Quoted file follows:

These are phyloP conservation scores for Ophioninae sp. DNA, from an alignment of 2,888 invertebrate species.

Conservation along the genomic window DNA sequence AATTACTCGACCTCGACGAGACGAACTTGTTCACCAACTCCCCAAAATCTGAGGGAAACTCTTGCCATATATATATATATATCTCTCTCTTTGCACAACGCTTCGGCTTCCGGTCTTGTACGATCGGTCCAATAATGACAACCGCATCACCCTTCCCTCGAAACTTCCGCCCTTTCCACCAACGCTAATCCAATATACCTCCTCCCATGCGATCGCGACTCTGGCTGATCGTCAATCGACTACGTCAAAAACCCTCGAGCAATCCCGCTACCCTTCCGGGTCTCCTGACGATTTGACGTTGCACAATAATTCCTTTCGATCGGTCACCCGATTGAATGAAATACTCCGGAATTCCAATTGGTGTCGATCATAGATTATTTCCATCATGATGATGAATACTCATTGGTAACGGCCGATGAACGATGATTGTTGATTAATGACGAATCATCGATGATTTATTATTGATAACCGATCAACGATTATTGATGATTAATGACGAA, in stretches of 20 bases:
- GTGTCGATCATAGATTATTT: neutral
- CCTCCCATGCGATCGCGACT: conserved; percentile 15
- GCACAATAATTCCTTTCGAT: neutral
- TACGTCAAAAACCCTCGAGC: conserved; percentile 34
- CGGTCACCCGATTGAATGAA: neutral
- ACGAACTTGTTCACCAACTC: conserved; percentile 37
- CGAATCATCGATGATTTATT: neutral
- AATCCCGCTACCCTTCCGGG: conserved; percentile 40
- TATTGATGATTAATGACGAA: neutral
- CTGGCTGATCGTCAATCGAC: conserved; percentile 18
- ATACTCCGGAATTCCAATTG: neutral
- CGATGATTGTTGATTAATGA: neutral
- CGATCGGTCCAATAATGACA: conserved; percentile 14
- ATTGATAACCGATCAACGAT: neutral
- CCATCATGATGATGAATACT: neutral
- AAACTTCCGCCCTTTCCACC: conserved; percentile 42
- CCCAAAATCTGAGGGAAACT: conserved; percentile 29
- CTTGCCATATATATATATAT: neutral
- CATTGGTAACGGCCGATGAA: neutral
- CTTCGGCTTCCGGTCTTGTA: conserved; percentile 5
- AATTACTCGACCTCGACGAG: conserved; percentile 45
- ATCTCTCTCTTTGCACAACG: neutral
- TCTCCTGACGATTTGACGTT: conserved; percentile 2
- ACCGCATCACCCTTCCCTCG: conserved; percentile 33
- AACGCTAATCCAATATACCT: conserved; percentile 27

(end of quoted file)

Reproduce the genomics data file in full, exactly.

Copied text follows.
These are phyloP conservation scores for Ophioninae sp. DNA, from an alignment of 2,888 invertebrate species.

Conservation along the genomic window DNA sequence AATTACTCGACCTCGACGAGACGAACTTGTTCACCAACTCCCCAAAATCTGAGGGAAACTCTTGCCATATATATATATATATCTCTCTCTTTGCACAACGCTTCGGCTTCCGGTCTTGTACGATCGGTCCAATAATGACAACCGCATCACCCTTCCCTCGAAACTTCCGCCCTTTCCACCAACGCTAATCCAATATACCTCCTCCCATGCGATCGCGACTCTGGCTGATCGTCAATCGACTACGTCAAAAACCCTCGAGCAATCCCGCTACCCTTCCGGGTCTCCTGACGATTTGACGTTGCACAATAATTCCTTTCGATCGGTCACCCGATTGAATGAAATACTCCGGAATTCCAATTGGTGTCGATCATAGATTATTTCCATCATGATGATGAATACTCATTGGTAACGGCCGATGAACGATGATTGTTGATTAATGACGAATCATCGATGATTTATTATTGATAACCGATCAACGATTATTGATGATTAATGACGAA, in stretches of 20 bases:
- GTGTCGATCATAGATTATTT: neutral
- CCTCCCATGCGATCGCGACT: conserved; percentile 15
- GCACAATAATTCCTTTCGAT: neutral
- TACGTCAAAAACCCTCGAGC: conserved; percentile 34
- CGGTCACCCGATTGAATGAA: neutral
- ACGAACTTGTTCACCAACTC: conserved; percentile 37
- CGAATCATCGATGATTTATT: neutral
- AATCCCGCTACCCTTCCGGG: conserved; percentile 40
- TATTGATGATTAATGACGAA: neutral
- CTGGCTGATCGTCAATCGAC: conserved; percentile 18
- ATACTCCGGAATTCCAATTG: neutral
- CGATGATTGTTGATTAATGA: neutral
- CGATCGGTCCAATAATGACA: conserved; percentile 14
- ATTGATAACCGATCAACGAT: neutral
- CCATCATGATGATGAATACT: neutral
- AAACTTCCGCCCTTTCCACC: conserved; percentile 42
- CCCAAAATCTGAGGGAAACT: conserved; percentile 29
- CTTGCCATATATATATATAT: neutral
- CATTGGTAACGGCCGATGAA: neutral
- CTTCGGCTTCCGGTCTTGTA: conserved; percentile 5
- AATTACTCGACCTCGACGAG: conserved; percentile 45
- ATCTCTCTCTTTGCACAACG: neutral
- TCTCCTGACGATTTGACGTT: conserved; percentile 2
- ACCGCATCACCCTTCCCTCG: conserved; percentile 33
- AACGCTAATCCAATATACCT: conserved; percentile 27